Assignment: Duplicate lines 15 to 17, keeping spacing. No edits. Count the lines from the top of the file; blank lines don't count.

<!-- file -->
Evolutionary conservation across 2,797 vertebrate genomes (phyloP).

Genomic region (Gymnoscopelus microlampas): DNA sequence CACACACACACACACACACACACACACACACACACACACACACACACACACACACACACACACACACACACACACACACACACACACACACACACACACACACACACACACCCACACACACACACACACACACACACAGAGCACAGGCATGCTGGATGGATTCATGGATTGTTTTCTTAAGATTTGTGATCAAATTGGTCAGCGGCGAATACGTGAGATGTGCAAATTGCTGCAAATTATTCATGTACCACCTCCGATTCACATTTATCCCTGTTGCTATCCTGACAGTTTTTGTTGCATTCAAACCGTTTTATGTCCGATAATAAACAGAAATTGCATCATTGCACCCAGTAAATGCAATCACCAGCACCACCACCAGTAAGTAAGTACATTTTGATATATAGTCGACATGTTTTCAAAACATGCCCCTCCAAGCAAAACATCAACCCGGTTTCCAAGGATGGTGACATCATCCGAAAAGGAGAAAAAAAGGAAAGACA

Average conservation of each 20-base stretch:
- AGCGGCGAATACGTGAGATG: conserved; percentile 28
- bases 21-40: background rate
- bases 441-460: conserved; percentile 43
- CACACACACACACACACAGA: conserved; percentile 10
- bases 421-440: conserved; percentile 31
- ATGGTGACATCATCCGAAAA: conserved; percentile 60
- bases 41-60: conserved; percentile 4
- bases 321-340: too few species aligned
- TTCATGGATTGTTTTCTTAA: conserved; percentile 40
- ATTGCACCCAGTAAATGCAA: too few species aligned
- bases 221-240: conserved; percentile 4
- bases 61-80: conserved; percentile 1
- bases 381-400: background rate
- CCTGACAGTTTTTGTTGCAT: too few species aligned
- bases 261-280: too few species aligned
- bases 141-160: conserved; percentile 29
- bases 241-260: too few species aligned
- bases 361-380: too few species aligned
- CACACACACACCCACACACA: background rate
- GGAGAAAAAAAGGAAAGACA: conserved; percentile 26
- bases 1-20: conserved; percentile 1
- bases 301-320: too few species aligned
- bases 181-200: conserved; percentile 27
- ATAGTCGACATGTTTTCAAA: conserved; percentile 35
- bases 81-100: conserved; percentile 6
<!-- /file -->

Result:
- bases 61-80: conserved; percentile 1
- bases 381-400: background rate
- CCTGACAGTTTTTGTTGCAT: too few species aligned